The federal environment minister of Australia has reportedly dubbed the large renewable energy export development project in the Pilbara as "clearly unacceptable" owing to its adverse impact on threatened migratory animals and globally recognized wetlands.
As per reports, Sussan Ley's ruling effectively implies that proponents of the expansive $50 billion Asian renewable energy hub would need to rework their ideas significantly if the project is to move forward. The proponents argue that the project might revolutionize hydrogen production by demonstrating that it can be produced at a low cost utilizing solar and wind power.
This hub would be developed in north-western Australia to the east of Port Hedland on roughly 666,030 hectares, a region that is almost half of greater Sydney’s total size. The initiative, labeled the biggest renewable energy project in the world by its promoters, would need over 20,000 hectares of land to be cleared.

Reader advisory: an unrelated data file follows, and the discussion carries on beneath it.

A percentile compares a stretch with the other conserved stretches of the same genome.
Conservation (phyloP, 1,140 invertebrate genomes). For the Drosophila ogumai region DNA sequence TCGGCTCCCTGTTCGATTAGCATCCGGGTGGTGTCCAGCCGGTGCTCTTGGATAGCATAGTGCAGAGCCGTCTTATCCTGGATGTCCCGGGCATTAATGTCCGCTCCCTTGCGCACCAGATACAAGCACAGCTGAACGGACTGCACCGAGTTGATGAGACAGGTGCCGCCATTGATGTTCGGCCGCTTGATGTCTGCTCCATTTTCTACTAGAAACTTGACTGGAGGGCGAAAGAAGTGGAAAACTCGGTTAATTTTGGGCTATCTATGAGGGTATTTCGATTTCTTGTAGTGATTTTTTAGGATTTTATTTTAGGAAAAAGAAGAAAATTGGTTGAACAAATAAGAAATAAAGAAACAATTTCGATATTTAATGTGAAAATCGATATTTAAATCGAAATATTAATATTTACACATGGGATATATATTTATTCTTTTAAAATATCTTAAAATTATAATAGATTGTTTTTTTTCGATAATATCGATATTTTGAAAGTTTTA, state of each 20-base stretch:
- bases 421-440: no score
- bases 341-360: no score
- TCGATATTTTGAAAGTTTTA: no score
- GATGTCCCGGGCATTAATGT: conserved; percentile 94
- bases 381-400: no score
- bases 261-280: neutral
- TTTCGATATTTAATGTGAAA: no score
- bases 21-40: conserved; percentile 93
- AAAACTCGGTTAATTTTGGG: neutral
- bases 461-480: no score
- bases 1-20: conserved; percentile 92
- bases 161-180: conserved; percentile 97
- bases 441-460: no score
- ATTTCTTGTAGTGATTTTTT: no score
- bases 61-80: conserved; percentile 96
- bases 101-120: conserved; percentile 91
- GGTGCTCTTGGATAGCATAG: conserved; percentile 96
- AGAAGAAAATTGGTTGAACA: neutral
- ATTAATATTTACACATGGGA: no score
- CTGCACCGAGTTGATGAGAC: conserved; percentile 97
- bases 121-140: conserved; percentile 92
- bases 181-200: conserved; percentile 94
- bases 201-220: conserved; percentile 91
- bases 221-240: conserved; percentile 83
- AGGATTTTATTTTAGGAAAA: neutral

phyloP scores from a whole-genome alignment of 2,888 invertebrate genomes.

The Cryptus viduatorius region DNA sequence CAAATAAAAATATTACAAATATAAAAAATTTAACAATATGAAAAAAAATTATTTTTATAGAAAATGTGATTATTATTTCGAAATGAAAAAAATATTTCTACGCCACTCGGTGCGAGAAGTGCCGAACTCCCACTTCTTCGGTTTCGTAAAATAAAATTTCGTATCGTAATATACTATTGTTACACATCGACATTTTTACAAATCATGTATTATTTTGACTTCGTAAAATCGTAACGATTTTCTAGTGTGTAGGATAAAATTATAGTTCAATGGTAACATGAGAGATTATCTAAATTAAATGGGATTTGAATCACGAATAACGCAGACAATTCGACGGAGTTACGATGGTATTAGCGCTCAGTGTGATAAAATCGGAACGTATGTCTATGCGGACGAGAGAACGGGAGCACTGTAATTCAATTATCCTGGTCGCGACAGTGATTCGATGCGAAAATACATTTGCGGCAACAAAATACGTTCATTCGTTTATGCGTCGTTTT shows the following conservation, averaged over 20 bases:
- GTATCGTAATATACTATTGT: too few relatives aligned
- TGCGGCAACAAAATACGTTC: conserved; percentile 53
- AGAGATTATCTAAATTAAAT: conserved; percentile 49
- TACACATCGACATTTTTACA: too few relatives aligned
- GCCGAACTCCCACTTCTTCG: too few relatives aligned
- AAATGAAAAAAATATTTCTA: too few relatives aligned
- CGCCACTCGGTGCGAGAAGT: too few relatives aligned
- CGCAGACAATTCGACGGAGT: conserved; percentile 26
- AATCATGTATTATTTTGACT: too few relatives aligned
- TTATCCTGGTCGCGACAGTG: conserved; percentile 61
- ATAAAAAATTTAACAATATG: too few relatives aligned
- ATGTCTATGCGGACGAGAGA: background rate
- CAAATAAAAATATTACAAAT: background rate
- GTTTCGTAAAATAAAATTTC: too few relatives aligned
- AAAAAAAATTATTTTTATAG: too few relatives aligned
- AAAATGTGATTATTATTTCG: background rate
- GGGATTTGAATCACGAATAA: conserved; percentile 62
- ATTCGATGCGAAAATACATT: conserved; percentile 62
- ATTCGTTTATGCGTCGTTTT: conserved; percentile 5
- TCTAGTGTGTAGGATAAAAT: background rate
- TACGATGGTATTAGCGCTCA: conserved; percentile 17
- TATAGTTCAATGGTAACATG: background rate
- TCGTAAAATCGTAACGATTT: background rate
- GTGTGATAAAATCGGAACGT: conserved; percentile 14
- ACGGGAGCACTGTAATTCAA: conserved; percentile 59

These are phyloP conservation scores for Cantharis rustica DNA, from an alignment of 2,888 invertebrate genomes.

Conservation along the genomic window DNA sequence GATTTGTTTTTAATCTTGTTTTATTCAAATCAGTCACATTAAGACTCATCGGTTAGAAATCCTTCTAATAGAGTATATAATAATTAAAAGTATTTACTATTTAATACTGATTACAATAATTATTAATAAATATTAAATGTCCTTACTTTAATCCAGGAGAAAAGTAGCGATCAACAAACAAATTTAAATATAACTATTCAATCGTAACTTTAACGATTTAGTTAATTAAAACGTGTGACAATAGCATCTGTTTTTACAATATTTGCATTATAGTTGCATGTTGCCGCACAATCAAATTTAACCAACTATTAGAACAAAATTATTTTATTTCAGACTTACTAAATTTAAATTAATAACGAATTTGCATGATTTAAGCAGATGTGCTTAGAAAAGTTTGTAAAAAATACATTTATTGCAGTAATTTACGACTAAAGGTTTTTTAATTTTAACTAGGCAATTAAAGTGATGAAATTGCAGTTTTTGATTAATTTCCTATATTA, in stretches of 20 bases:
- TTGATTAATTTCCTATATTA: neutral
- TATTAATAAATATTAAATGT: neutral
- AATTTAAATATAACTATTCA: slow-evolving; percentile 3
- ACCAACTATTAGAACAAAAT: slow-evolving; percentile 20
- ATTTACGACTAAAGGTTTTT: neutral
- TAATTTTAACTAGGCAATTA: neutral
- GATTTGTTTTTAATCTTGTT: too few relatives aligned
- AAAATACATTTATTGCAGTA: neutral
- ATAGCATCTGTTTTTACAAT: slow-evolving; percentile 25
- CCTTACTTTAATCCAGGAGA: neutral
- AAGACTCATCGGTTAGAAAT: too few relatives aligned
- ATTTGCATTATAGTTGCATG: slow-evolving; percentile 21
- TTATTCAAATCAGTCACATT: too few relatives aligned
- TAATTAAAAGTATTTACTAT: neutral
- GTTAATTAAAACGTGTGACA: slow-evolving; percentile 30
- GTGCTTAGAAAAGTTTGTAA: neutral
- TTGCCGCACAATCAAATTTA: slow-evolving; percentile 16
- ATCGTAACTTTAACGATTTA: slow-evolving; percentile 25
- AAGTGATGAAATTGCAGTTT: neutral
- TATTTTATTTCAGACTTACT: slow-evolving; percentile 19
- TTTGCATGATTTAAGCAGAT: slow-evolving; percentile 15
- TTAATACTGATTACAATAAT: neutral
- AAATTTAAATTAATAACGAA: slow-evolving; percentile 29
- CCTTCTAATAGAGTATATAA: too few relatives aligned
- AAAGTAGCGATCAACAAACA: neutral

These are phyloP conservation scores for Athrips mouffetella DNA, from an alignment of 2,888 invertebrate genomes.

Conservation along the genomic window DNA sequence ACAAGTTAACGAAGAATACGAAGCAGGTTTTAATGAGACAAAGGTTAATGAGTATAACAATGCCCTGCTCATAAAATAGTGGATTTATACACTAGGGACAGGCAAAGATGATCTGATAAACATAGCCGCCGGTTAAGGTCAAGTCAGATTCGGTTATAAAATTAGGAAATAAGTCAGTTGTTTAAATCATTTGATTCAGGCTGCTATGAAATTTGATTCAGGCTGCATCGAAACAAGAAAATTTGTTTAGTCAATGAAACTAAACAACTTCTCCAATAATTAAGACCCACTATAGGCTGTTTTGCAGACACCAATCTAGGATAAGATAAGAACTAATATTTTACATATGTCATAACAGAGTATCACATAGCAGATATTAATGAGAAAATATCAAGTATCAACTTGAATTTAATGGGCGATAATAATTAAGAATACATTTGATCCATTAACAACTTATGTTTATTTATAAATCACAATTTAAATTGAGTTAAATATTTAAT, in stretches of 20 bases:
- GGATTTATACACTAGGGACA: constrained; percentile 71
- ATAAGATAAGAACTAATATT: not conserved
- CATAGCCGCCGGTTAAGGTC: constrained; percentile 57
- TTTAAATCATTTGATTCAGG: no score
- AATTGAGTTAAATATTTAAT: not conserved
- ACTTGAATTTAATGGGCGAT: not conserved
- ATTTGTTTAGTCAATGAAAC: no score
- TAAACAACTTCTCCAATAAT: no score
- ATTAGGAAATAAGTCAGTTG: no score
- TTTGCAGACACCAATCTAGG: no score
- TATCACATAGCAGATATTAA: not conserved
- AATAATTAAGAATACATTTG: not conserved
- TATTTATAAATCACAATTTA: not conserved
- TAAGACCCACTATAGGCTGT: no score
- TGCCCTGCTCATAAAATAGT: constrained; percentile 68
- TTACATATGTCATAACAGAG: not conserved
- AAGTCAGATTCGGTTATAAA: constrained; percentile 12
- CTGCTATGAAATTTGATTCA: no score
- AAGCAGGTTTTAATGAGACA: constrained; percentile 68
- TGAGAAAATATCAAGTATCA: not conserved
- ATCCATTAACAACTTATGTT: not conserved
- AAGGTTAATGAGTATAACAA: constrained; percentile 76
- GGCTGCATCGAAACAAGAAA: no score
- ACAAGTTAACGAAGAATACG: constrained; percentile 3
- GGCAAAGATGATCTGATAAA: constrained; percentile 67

Australia’s federal government gave it a major project designation last year, which sped up the approval process, and the WA government has approved the first phase of the development.
However, Ley determined that a revised proposal submitted last month to the federal environment department would clearly have undesirable consequences on matters of national environmental importance outlined under the Environment Protection and Biodiversity Conservation (EPBC) Act.
The project will have an impact on the ecological integrity of the eighty-mile Ramsar-listed beach site and numerous migratory species, including an internationally crucial bird population and seven endangered species, the minister stated through a spokesperson.
The spokesperson further stated that the minister also discovered that the infrastructural corridor's maritime component would disturb tidal processes and movements, having a significant impact on both the habitats and life cycles of native species that rely on the wetlands.
Meanwhile, the Clean Energy Council has expressed concerns regarding the decision, stating that it understood that the project was rejected prior to the completion of thorough environmental assessments.
The council believes that the Commonwealth will collaborate with the Asian Renewable Energy Hub to offer the required advice to analyze and resolve any environmental consequences.